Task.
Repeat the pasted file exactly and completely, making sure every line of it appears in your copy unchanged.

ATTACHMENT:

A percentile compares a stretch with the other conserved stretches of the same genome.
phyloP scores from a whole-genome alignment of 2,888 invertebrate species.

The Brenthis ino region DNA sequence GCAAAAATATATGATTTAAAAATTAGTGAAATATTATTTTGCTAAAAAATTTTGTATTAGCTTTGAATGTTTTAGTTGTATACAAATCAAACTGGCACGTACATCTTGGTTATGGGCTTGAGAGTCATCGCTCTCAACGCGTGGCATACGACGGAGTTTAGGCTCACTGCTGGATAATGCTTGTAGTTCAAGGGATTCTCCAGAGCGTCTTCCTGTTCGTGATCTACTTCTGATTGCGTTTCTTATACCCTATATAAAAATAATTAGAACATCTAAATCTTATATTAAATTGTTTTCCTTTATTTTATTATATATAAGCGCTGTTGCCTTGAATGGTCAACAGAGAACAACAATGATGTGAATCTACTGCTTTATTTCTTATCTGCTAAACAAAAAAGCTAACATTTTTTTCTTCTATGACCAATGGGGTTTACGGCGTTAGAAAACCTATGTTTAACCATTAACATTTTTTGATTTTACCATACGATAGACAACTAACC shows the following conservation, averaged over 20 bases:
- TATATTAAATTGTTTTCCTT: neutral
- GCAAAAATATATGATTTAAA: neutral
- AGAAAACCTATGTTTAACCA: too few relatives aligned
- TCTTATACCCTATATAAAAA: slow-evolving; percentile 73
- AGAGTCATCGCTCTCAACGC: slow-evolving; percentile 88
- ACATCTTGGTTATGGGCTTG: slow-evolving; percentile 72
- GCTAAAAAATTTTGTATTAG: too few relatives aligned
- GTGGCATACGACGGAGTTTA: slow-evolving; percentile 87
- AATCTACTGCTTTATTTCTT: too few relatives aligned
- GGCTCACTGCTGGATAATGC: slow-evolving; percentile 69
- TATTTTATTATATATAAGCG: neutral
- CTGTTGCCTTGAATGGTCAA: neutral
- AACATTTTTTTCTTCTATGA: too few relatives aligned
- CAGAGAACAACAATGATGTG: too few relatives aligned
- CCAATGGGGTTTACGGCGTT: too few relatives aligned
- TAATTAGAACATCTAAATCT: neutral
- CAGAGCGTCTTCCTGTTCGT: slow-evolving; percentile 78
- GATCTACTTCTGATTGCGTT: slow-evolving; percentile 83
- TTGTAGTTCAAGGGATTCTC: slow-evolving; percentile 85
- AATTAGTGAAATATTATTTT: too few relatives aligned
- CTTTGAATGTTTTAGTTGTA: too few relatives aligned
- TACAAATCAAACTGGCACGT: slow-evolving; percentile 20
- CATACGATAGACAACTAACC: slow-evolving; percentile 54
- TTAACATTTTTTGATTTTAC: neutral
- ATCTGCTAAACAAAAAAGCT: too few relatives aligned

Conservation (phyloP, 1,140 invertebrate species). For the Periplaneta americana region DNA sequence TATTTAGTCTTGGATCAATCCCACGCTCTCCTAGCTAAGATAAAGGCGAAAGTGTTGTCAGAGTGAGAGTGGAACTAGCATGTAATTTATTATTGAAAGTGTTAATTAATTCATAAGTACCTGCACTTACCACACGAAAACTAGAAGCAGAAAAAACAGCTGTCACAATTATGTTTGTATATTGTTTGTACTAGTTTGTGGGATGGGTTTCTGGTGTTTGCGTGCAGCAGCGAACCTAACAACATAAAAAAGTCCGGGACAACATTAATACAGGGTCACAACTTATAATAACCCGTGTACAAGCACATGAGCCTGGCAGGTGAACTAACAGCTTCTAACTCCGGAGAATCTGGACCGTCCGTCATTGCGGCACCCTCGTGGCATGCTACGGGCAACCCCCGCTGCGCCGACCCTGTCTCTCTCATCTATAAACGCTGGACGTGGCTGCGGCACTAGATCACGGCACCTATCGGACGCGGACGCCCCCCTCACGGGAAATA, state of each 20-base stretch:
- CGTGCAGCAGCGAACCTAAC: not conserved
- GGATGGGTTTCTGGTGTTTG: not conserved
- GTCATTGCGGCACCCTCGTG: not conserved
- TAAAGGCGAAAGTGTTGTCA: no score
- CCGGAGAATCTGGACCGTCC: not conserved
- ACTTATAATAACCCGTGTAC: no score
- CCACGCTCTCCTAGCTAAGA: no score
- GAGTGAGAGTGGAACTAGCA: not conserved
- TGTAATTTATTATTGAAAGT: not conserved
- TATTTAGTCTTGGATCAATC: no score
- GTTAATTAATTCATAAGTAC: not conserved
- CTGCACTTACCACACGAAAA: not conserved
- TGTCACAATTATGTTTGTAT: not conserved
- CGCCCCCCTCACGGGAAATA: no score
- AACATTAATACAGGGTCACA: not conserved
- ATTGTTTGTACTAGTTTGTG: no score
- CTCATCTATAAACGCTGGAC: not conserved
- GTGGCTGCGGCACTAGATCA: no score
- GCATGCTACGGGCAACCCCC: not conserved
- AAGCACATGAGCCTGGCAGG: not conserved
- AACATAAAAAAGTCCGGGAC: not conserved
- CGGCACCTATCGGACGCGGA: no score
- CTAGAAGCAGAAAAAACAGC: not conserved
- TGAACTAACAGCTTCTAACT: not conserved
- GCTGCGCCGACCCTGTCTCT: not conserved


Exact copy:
A percentile compares a stretch with the other conserved stretches of the same genome.
phyloP scores from a whole-genome alignment of 2,888 invertebrate species.

The Brenthis ino region DNA sequence GCAAAAATATATGATTTAAAAATTAGTGAAATATTATTTTGCTAAAAAATTTTGTATTAGCTTTGAATGTTTTAGTTGTATACAAATCAAACTGGCACGTACATCTTGGTTATGGGCTTGAGAGTCATCGCTCTCAACGCGTGGCATACGACGGAGTTTAGGCTCACTGCTGGATAATGCTTGTAGTTCAAGGGATTCTCCAGAGCGTCTTCCTGTTCGTGATCTACTTCTGATTGCGTTTCTTATACCCTATATAAAAATAATTAGAACATCTAAATCTTATATTAAATTGTTTTCCTTTATTTTATTATATATAAGCGCTGTTGCCTTGAATGGTCAACAGAGAACAACAATGATGTGAATCTACTGCTTTATTTCTTATCTGCTAAACAAAAAAGCTAACATTTTTTTCTTCTATGACCAATGGGGTTTACGGCGTTAGAAAACCTATGTTTAACCATTAACATTTTTTGATTTTACCATACGATAGACAACTAACC shows the following conservation, averaged over 20 bases:
- TATATTAAATTGTTTTCCTT: neutral
- GCAAAAATATATGATTTAAA: neutral
- AGAAAACCTATGTTTAACCA: too few relatives aligned
- TCTTATACCCTATATAAAAA: slow-evolving; percentile 73
- AGAGTCATCGCTCTCAACGC: slow-evolving; percentile 88
- ACATCTTGGTTATGGGCTTG: slow-evolving; percentile 72
- GCTAAAAAATTTTGTATTAG: too few relatives aligned
- GTGGCATACGACGGAGTTTA: slow-evolving; percentile 87
- AATCTACTGCTTTATTTCTT: too few relatives aligned
- GGCTCACTGCTGGATAATGC: slow-evolving; percentile 69
- TATTTTATTATATATAAGCG: neutral
- CTGTTGCCTTGAATGGTCAA: neutral
- AACATTTTTTTCTTCTATGA: too few relatives aligned
- CAGAGAACAACAATGATGTG: too few relatives aligned
- CCAATGGGGTTTACGGCGTT: too few relatives aligned
- TAATTAGAACATCTAAATCT: neutral
- CAGAGCGTCTTCCTGTTCGT: slow-evolving; percentile 78
- GATCTACTTCTGATTGCGTT: slow-evolving; percentile 83
- TTGTAGTTCAAGGGATTCTC: slow-evolving; percentile 85
- AATTAGTGAAATATTATTTT: too few relatives aligned
- CTTTGAATGTTTTAGTTGTA: too few relatives aligned
- TACAAATCAAACTGGCACGT: slow-evolving; percentile 20
- CATACGATAGACAACTAACC: slow-evolving; percentile 54
- TTAACATTTTTTGATTTTAC: neutral
- ATCTGCTAAACAAAAAAGCT: too few relatives aligned

Conservation (phyloP, 1,140 invertebrate species). For the Periplaneta americana region DNA sequence TATTTAGTCTTGGATCAATCCCACGCTCTCCTAGCTAAGATAAAGGCGAAAGTGTTGTCAGAGTGAGAGTGGAACTAGCATGTAATTTATTATTGAAAGTGTTAATTAATTCATAAGTACCTGCACTTACCACACGAAAACTAGAAGCAGAAAAAACAGCTGTCACAATTATGTTTGTATATTGTTTGTACTAGTTTGTGGGATGGGTTTCTGGTGTTTGCGTGCAGCAGCGAACCTAACAACATAAAAAAGTCCGGGACAACATTAATACAGGGTCACAACTTATAATAACCCGTGTACAAGCACATGAGCCTGGCAGGTGAACTAACAGCTTCTAACTCCGGAGAATCTGGACCGTCCGTCATTGCGGCACCCTCGTGGCATGCTACGGGCAACCCCCGCTGCGCCGACCCTGTCTCTCTCATCTATAAACGCTGGACGTGGCTGCGGCACTAGATCACGGCACCTATCGGACGCGGACGCCCCCCTCACGGGAAATA, state of each 20-base stretch:
- CGTGCAGCAGCGAACCTAAC: not conserved
- GGATGGGTTTCTGGTGTTTG: not conserved
- GTCATTGCGGCACCCTCGTG: not conserved
- TAAAGGCGAAAGTGTTGTCA: no score
- CCGGAGAATCTGGACCGTCC: not conserved
- ACTTATAATAACCCGTGTAC: no score
- CCACGCTCTCCTAGCTAAGA: no score
- GAGTGAGAGTGGAACTAGCA: not conserved
- TGTAATTTATTATTGAAAGT: not conserved
- TATTTAGTCTTGGATCAATC: no score
- GTTAATTAATTCATAAGTAC: not conserved
- CTGCACTTACCACACGAAAA: not conserved
- TGTCACAATTATGTTTGTAT: not conserved
- CGCCCCCCTCACGGGAAATA: no score
- AACATTAATACAGGGTCACA: not conserved
- ATTGTTTGTACTAGTTTGTG: no score
- CTCATCTATAAACGCTGGAC: not conserved
- GTGGCTGCGGCACTAGATCA: no score
- GCATGCTACGGGCAACCCCC: not conserved
- AAGCACATGAGCCTGGCAGG: not conserved
- AACATAAAAAAGTCCGGGAC: not conserved
- CGGCACCTATCGGACGCGGA: no score
- CTAGAAGCAGAAAAAACAGC: not conserved
- TGAACTAACAGCTTCTAACT: not conserved
- GCTGCGCCGACCCTGTCTCT: not conserved